Twenty One Pilots deviates from usual sound

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Promotional Photo for "Level of Concern"

Twenty One Pilots explored a new sound with their new release.

Tyler Hofmann, Staff Reporter

To combat the inevitable panic of quarantine, the two piece band Twenty One Pilots dropped a new single titled ”Level of Concern” early morning of April 9. The spontaneous pop hit is the first since November 2018 to replace Panic! At The Disco’s leading song “High Hopes,” now sitting No. 1 on Billboard’s Hot Rock Songs chart. 

“Level of Concern” is the first song to be released since the duo’s fifth album in late 2018, “Trench.” Unlike the long awaited album, the single was quick to be released, with the group wasting no time to both film the music video and finish producing the song itself. 

Singer and songwriter Tyler Joseph tweeted “Always writing” only a few days prior to the release. “But this one feels like it should just come out now.”

The somewhat random song paid off quickly and earned the unofficial title of quarantine anthem between fans, although the message wasn’t directed towards them this time. 

A portion of the proceeds made will be donated to Live Nation’s Crew Nation fund in order to provide global relief to struggling artists at this time. Joseph admitted it was a motive behind the recent music, as no one can truly tell when the music industry will be able to regain its footing and to contribute to the charity would hopefully help those in need. 

As always, the band brings new, unique styles into the music they put out that makes it almost separate from their previous work. The song has a domestically romantic undertone as Joseph expresses his worry as a new father and the solace of isolation. Although the lyrics have a definite meaning, it isn’t as profound as the band’s past works, and can be considered borderline playful in lyrics like “Would you be my little quarantine?” which is a play on “Would you be my valentine?”

The sound is something new for the band to try, especially as it was Joseph’s first time composing with an electric guitar. His companion, Josh Dun, also took the drums on in a more melodious manner to keep a softer tone. With repetitive lyrics, the electronic instruments, like auto tune and soundboards, appear to be the main interest of it all.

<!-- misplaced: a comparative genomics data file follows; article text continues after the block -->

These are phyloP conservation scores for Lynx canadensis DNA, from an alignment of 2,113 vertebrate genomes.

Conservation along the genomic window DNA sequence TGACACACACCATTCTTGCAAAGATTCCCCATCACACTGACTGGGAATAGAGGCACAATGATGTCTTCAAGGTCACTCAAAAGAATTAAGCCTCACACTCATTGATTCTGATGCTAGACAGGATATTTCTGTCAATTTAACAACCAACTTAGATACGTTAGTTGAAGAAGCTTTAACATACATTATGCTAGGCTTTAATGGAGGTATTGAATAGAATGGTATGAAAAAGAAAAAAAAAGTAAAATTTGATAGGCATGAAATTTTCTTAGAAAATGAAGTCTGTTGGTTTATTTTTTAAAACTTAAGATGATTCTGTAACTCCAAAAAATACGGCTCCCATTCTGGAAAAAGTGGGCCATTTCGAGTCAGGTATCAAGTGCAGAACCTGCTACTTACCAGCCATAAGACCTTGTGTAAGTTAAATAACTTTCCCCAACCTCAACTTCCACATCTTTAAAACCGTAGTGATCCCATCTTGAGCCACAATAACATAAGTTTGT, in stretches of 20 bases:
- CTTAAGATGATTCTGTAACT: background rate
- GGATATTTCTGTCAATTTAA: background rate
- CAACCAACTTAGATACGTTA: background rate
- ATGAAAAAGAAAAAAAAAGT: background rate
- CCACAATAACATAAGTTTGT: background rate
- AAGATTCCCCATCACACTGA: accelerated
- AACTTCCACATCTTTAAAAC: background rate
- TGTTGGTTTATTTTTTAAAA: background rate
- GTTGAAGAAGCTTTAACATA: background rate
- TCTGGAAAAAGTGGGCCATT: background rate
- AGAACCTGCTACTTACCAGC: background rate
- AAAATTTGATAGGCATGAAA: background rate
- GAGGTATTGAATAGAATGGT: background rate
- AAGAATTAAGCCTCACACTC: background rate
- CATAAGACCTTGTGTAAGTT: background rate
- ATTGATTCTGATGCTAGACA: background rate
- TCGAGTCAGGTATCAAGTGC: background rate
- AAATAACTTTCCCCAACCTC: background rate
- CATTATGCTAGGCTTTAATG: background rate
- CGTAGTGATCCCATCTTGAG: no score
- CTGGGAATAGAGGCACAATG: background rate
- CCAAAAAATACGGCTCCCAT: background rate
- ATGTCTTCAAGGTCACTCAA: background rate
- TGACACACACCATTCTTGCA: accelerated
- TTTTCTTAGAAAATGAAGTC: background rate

As much as diehard fans appreciated the new single, the change felt almost mainstream compared to what Joseph and Dun started out creating. I found that even though I enjoyed the song, I couldn’t label it as a favorite because of this same issue. The lyrics, though catchy, lacked the intimate meaning of previous songs that had originally drawn me to the pair. 

On the other hand, the music video posted to YouTube brought exactly the hype the band intended to. With a creative outlook on social distancing, the two mailed a flash drive between houses to record quirky pieces of the video that featured their families and some giddy dancing. Joseph’s spouse and newborn daughter participated by holding a flashlight to him as he shot his half of the video, and Dun’s spouse, well-known actress Debby Ryan, assisted in decorating a wall with plastic stars. Not only did the video serve as genuine entertainment, but it also let viewers catch small easter-eggs hidden in the video, like certain repeat outfits and the wedding ring on Dun’s hand to show he’d been secretly-wed to Ryan. Without a doubt, it proved to be my favorite part of the release. 

Despite the mixed feelings, listeners were gracious for the new music and are excited for what comes next in their music career. Whether it be a song about quarantine-blues or a new storyline for the character Blurryface, Joseph and Dun never fail to give their best to their fanbase.